Before I made this chart, it had occurred to me that these two lineages might be mutating on the same alleles and that others in our family might be doing this as well. I had thought I might find that our family does indeed have certain alleles that are mutating much faster than the norm, but this doesn't appear to be what's happening.
The Case for Upgrading to the 67-Marker Test
Terry Barton of World Families was chatting with me one night, helping me solve a difficult question, and mentioned that, in choosing the alleles for the 67-marker test, FTDNA had selected a set of markers known to mutate at a particularly slow rate. For this reason, those who may think they're not well matched on the 25-marker test may find they line up very nicely on the 67. So while you could be matching only 20/25 with one of our Sinclair lineages on the 25-marker test, you may find you match 62/67 on the higher order test. That would be a significant match and would likely prove a MRCA within a timeframe of genealogical interest.
Welcome to Our Main Issue
We know for a fact that we have at least 5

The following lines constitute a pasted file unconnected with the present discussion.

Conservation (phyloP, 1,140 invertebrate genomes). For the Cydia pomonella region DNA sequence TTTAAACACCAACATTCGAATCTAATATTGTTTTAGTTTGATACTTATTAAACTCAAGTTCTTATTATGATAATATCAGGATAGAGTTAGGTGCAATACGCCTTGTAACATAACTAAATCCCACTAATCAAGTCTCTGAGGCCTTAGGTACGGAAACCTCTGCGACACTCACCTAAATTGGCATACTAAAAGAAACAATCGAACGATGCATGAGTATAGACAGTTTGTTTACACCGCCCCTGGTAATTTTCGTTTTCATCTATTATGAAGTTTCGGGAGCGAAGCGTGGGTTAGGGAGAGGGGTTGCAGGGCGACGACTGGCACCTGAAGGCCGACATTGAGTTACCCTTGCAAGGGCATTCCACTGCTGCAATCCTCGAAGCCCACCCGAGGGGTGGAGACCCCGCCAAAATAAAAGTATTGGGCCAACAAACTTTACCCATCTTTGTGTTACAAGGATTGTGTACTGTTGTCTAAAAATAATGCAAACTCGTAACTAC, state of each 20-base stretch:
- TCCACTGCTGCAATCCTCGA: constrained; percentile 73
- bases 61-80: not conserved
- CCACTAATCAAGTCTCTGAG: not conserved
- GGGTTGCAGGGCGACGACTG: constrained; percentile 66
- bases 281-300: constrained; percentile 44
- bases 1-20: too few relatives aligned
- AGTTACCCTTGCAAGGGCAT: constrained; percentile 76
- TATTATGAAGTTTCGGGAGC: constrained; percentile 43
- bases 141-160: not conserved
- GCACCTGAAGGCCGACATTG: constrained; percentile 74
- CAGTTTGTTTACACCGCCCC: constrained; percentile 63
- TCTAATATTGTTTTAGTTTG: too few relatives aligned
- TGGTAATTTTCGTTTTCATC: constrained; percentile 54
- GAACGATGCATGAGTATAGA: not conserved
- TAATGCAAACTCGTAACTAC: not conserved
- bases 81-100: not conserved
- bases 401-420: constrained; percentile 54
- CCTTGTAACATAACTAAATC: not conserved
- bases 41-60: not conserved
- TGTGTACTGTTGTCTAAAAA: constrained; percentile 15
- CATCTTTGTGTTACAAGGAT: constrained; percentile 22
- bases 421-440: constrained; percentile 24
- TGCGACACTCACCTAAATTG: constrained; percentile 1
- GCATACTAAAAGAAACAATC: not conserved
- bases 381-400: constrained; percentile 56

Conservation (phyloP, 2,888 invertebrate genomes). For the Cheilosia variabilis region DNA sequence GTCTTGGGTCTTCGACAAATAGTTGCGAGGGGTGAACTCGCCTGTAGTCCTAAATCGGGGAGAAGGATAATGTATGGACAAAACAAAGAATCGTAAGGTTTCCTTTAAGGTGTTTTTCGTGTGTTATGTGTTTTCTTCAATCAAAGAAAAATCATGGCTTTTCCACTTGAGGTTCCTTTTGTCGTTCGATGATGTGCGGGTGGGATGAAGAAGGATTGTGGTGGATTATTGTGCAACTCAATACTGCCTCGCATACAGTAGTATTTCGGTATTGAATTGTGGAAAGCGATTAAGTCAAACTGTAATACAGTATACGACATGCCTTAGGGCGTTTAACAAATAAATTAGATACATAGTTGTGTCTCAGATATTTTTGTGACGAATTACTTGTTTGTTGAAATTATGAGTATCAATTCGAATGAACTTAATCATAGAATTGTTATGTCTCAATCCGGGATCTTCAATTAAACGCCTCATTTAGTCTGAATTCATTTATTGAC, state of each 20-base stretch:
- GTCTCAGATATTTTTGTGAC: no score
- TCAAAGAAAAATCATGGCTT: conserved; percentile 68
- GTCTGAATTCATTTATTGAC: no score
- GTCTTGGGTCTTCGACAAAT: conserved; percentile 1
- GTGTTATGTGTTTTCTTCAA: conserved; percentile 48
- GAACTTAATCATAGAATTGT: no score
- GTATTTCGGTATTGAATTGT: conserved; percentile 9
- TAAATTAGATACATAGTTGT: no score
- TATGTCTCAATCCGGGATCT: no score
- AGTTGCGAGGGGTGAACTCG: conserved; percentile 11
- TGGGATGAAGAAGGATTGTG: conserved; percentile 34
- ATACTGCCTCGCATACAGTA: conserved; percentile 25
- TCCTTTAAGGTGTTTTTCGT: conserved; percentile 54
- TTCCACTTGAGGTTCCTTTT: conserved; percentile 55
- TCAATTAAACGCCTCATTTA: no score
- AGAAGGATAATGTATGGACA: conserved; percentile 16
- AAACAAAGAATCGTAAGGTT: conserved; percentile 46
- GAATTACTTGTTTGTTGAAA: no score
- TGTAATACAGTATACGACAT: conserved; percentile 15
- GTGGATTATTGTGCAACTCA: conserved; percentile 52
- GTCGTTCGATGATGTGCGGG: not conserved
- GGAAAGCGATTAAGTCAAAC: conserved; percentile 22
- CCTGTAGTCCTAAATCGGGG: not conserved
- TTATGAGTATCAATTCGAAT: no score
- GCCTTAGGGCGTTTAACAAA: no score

lineages – Our Sinclair AMH Lineage is an average genetic
distance of 8 from the S21 U106 Lineage. Even being generous, that
distance means we don’t share a MRCA until back to the accepted MRCA of 3,900 years ago. So we will explore each lineage
Another suggestion by Kerchner is actually a method I invented for our project several years ago. He says, “...likewise one could put together a Y-STR marker haplotype set of 12 markers which mutated on average slower than the 12 marker panel offered by FamilyTreeDNA.” This is very close to what I did in my “Mutation Rate Study,” the chart with the yellow vertical lines on it that only looked at slower mutating markers (on the results page, behind the password). This one maintained our exact lineages with one exception and proved that we really are distinct lineages.
A Major Goal of the Sinclair DNA Project – Determining Our Mutation Rate
In the months ahead, I’ll be actively attempting to determine mutation rates within each of our known lineages. This will be done by verifying where possible the MCRA for each lineage or at least among those with a known MRCA like Stan and myself.
Sources – Website – “An Overview and Discussion of Various DNA Mutation Rates and DNA Haplotype Mutation Rates. Do the YSTR Haplotypes in some Y Chromosome Male Lines Mutate Faster Than in Other Male Lines?,” Charles F. Kerchner, Jr., P.E. (Retired) Written: 7 Jan 2005, Last Edit/Update: 17 Apr 2008, Copyright ©2005-2008 All Rights Reserved
AMH | Germany | DYS390=25 | DYS390=23 | S21-U106 | Anglo-Saxon Visigoths
E1b | I1 | R1a | CCR5-Delta-32 | Mutation Rates | Lineage Smugness